Relay for Life is an annual event done around the globe, and events can last up to 24 hours because “cancer never sleeps,” according to the official website for the event. Money goes to research for international cancer research groups, including the American Cancer Society for the United States.
The local fundraising event will be a 12-hour one, with an opening ceremony at 5 p.m., followed by a cancer survivors’ dinner, and lasting until 5 a.m. Other events include a luminary ceremony at 7 p.m., a live auction, inflatables for children and food. The event is open to anyone who wants to participate.
According to the Relay for Life website, the top teams currently are Coldwell Banker VIP Realty with $1,898, Jennie Rogers Elementary School with $1,570 and Danville Family Physicians with $1,400. The top participants are Shannon Mason with $513, Jaymie Ross with $320 and Peggy Waldoch with $219.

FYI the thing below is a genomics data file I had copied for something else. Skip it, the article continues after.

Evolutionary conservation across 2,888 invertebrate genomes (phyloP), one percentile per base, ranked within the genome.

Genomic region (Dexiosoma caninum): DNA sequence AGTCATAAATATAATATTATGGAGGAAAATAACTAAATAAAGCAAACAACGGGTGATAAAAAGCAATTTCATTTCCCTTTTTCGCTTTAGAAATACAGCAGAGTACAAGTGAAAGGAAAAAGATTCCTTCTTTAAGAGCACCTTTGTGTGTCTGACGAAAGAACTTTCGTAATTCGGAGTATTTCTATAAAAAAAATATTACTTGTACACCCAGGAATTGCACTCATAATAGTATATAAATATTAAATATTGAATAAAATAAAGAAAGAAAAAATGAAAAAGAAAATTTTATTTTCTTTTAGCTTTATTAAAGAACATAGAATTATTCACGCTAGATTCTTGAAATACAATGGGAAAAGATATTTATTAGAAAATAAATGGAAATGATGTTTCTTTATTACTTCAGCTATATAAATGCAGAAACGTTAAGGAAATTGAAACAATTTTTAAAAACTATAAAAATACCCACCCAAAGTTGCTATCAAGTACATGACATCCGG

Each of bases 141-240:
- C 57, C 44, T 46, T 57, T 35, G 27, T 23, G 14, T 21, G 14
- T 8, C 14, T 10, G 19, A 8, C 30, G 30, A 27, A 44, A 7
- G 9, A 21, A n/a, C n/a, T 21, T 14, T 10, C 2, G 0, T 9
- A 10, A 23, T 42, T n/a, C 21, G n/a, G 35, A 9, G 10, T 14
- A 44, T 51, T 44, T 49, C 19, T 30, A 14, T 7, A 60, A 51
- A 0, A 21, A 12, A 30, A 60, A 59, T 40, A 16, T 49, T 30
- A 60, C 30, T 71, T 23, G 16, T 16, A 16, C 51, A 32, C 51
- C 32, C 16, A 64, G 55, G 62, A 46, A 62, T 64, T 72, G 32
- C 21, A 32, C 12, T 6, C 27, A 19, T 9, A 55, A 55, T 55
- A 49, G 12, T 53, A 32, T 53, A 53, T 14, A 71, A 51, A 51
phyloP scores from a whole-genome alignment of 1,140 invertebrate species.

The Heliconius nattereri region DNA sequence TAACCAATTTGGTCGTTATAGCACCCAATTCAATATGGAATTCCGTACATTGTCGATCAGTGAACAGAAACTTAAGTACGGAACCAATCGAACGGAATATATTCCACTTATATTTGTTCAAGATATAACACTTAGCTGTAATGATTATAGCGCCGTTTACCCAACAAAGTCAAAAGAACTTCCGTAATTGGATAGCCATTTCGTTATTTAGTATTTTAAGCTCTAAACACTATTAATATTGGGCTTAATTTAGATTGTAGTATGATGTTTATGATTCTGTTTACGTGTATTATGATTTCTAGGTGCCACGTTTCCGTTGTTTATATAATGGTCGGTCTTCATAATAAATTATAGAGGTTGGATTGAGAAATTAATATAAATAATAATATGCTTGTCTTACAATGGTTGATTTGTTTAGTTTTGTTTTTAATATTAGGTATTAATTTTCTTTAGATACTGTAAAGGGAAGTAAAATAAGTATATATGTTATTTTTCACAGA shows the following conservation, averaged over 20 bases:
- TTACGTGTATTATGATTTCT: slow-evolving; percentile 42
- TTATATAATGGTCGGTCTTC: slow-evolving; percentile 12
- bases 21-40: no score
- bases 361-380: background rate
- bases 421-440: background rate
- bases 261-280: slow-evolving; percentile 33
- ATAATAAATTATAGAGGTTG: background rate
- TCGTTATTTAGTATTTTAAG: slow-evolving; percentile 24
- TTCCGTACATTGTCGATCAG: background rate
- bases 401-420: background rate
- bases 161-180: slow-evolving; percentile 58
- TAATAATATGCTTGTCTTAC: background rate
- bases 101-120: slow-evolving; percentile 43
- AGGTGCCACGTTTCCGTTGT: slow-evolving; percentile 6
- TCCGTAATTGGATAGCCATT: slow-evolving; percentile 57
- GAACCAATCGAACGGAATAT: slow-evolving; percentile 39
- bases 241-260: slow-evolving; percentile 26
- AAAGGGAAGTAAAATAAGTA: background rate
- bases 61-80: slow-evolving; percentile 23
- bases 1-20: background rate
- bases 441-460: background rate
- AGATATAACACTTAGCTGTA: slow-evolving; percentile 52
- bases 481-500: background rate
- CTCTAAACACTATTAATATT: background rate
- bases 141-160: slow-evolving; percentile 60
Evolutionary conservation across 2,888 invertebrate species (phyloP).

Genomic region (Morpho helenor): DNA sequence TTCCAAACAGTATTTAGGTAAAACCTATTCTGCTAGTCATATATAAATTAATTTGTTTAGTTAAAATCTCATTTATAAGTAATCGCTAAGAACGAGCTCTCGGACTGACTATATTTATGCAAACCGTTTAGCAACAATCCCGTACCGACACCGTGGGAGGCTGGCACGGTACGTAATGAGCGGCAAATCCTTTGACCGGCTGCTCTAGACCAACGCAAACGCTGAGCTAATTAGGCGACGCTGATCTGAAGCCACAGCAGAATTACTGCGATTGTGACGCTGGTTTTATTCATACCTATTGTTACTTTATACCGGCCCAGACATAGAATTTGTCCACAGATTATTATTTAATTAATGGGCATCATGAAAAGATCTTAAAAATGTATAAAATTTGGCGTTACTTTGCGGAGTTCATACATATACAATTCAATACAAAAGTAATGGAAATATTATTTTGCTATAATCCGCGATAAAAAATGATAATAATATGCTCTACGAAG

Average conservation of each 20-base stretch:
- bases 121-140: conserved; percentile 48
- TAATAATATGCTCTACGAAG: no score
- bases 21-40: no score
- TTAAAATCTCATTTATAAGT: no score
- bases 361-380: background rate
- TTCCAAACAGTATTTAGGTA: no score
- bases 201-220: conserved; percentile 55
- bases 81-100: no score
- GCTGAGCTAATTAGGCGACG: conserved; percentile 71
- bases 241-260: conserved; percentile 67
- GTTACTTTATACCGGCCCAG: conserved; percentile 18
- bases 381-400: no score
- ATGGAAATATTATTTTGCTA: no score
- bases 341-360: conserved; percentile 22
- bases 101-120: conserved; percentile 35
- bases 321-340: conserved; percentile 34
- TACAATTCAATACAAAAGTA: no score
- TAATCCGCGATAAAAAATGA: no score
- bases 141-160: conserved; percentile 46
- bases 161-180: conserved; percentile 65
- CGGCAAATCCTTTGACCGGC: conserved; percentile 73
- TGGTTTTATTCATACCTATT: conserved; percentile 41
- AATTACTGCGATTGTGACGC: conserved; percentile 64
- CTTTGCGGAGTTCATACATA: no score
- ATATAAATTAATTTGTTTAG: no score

Debbie Lowe, chairwoman for the event and a 15-year breast cancer survivor, said there are multiple activities going on around town to raise money, including auctions, selling of candy bars, yard sales and Flamingo Flocking.
Flamingo Flocking, which ends in August, is a game between volunteers of Relay for Life and involves placing a fake flamingo in the front yard of someone they know. The flamingo will have a message congratulating the person and telling them their friend paid a certain amount of money to have the flamingo put in their yard. The person must then pay a certain amount to have it moved, or can buy insurance to get out of paying but still have it moved to another yard.
Since the theme for this year’s Relay for Life is Paint the Town Purple, local businesses, including Danville Office Equipment and Coldwell Banker, have decorated their storefronts with purple.
Lowe, whose two sisters, a niece and late co-worker, have all had cancer, knew that she needed to help with the cause in any way she could.
“We have to do something to turn a negative into a positive,” she said. “I just try to do all I can to help others that have been touched by cancer.”